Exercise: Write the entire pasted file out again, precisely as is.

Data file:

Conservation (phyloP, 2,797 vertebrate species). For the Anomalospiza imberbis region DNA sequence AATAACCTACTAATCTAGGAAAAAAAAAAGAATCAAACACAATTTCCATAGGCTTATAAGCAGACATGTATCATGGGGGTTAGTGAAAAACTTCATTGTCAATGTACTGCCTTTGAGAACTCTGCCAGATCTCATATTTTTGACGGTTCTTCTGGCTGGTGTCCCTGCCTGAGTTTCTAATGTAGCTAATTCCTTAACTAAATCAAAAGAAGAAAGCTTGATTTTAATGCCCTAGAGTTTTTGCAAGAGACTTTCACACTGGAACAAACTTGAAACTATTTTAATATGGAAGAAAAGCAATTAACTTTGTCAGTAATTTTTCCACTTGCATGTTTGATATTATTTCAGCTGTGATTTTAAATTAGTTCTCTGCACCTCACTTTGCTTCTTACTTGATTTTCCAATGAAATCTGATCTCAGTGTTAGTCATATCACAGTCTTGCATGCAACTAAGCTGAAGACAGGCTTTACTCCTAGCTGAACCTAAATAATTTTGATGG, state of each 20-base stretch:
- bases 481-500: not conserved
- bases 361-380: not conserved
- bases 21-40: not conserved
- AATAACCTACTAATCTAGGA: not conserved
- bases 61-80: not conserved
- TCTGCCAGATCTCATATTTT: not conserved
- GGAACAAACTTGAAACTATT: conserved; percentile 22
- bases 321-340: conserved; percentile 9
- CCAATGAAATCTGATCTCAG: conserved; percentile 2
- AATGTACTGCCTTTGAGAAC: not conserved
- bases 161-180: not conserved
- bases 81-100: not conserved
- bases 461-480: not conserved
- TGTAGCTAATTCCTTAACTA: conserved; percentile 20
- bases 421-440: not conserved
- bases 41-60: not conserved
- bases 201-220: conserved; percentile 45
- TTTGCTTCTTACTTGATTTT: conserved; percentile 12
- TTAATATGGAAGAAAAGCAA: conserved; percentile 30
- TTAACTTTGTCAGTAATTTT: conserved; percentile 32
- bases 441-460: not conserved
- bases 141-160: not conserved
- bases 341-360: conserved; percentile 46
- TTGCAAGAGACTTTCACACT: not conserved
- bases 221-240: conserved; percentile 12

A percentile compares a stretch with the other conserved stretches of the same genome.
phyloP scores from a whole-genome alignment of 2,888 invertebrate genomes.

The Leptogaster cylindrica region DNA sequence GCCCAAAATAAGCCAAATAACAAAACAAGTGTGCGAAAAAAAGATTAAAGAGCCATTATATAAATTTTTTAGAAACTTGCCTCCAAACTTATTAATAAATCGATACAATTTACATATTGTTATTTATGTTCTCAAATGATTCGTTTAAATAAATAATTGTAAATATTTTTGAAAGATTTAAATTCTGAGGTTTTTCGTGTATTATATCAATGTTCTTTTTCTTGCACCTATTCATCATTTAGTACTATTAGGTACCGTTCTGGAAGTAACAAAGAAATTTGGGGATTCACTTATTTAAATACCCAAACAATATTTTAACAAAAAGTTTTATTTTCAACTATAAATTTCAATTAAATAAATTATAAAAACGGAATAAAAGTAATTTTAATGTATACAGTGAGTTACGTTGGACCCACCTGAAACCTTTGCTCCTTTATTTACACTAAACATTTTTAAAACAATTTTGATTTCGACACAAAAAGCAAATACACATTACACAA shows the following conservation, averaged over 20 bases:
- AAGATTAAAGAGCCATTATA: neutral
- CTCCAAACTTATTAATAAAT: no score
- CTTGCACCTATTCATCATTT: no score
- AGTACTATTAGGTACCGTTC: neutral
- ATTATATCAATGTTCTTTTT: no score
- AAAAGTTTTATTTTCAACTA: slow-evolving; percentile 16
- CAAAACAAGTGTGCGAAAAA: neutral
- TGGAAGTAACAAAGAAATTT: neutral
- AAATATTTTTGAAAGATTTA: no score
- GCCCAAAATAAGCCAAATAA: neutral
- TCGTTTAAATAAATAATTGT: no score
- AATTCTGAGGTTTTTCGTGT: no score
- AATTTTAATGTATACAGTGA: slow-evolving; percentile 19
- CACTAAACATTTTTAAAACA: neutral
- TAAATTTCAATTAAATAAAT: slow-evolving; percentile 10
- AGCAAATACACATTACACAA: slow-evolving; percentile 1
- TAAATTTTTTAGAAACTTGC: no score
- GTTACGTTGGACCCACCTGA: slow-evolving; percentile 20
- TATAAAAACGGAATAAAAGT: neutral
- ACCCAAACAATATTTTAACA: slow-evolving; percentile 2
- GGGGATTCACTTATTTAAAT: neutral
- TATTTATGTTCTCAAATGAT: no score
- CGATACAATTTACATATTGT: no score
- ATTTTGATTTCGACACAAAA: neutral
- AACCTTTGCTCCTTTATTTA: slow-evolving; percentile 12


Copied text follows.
Conservation (phyloP, 2,797 vertebrate species). For the Anomalospiza imberbis region DNA sequence AATAACCTACTAATCTAGGAAAAAAAAAAGAATCAAACACAATTTCCATAGGCTTATAAGCAGACATGTATCATGGGGGTTAGTGAAAAACTTCATTGTCAATGTACTGCCTTTGAGAACTCTGCCAGATCTCATATTTTTGACGGTTCTTCTGGCTGGTGTCCCTGCCTGAGTTTCTAATGTAGCTAATTCCTTAACTAAATCAAAAGAAGAAAGCTTGATTTTAATGCCCTAGAGTTTTTGCAAGAGACTTTCACACTGGAACAAACTTGAAACTATTTTAATATGGAAGAAAAGCAATTAACTTTGTCAGTAATTTTTCCACTTGCATGTTTGATATTATTTCAGCTGTGATTTTAAATTAGTTCTCTGCACCTCACTTTGCTTCTTACTTGATTTTCCAATGAAATCTGATCTCAGTGTTAGTCATATCACAGTCTTGCATGCAACTAAGCTGAAGACAGGCTTTACTCCTAGCTGAACCTAAATAATTTTGATGG, state of each 20-base stretch:
- bases 481-500: not conserved
- bases 361-380: not conserved
- bases 21-40: not conserved
- AATAACCTACTAATCTAGGA: not conserved
- bases 61-80: not conserved
- TCTGCCAGATCTCATATTTT: not conserved
- GGAACAAACTTGAAACTATT: conserved; percentile 22
- bases 321-340: conserved; percentile 9
- CCAATGAAATCTGATCTCAG: conserved; percentile 2
- AATGTACTGCCTTTGAGAAC: not conserved
- bases 161-180: not conserved
- bases 81-100: not conserved
- bases 461-480: not conserved
- TGTAGCTAATTCCTTAACTA: conserved; percentile 20
- bases 421-440: not conserved
- bases 41-60: not conserved
- bases 201-220: conserved; percentile 45
- TTTGCTTCTTACTTGATTTT: conserved; percentile 12
- TTAATATGGAAGAAAAGCAA: conserved; percentile 30
- TTAACTTTGTCAGTAATTTT: conserved; percentile 32
- bases 441-460: not conserved
- bases 141-160: not conserved
- bases 341-360: conserved; percentile 46
- TTGCAAGAGACTTTCACACT: not conserved
- bases 221-240: conserved; percentile 12

A percentile compares a stretch with the other conserved stretches of the same genome.
phyloP scores from a whole-genome alignment of 2,888 invertebrate genomes.

The Leptogaster cylindrica region DNA sequence GCCCAAAATAAGCCAAATAACAAAACAAGTGTGCGAAAAAAAGATTAAAGAGCCATTATATAAATTTTTTAGAAACTTGCCTCCAAACTTATTAATAAATCGATACAATTTACATATTGTTATTTATGTTCTCAAATGATTCGTTTAAATAAATAATTGTAAATATTTTTGAAAGATTTAAATTCTGAGGTTTTTCGTGTATTATATCAATGTTCTTTTTCTTGCACCTATTCATCATTTAGTACTATTAGGTACCGTTCTGGAAGTAACAAAGAAATTTGGGGATTCACTTATTTAAATACCCAAACAATATTTTAACAAAAAGTTTTATTTTCAACTATAAATTTCAATTAAATAAATTATAAAAACGGAATAAAAGTAATTTTAATGTATACAGTGAGTTACGTTGGACCCACCTGAAACCTTTGCTCCTTTATTTACACTAAACATTTTTAAAACAATTTTGATTTCGACACAAAAAGCAAATACACATTACACAA shows the following conservation, averaged over 20 bases:
- AAGATTAAAGAGCCATTATA: neutral
- CTCCAAACTTATTAATAAAT: no score
- CTTGCACCTATTCATCATTT: no score
- AGTACTATTAGGTACCGTTC: neutral
- ATTATATCAATGTTCTTTTT: no score
- AAAAGTTTTATTTTCAACTA: slow-evolving; percentile 16
- CAAAACAAGTGTGCGAAAAA: neutral
- TGGAAGTAACAAAGAAATTT: neutral
- AAATATTTTTGAAAGATTTA: no score
- GCCCAAAATAAGCCAAATAA: neutral
- TCGTTTAAATAAATAATTGT: no score
- AATTCTGAGGTTTTTCGTGT: no score
- AATTTTAATGTATACAGTGA: slow-evolving; percentile 19
- CACTAAACATTTTTAAAACA: neutral
- TAAATTTCAATTAAATAAAT: slow-evolving; percentile 10
- AGCAAATACACATTACACAA: slow-evolving; percentile 1
- TAAATTTTTTAGAAACTTGC: no score
- GTTACGTTGGACCCACCTGA: slow-evolving; percentile 20
- TATAAAAACGGAATAAAAGT: neutral
- ACCCAAACAATATTTTAACA: slow-evolving; percentile 2
- GGGGATTCACTTATTTAAAT: neutral
- TATTTATGTTCTCAAATGAT: no score
- CGATACAATTTACATATTGT: no score
- ATTTTGATTTCGACACAAAA: neutral
- AACCTTTGCTCCTTTATTTA: slow-evolving; percentile 12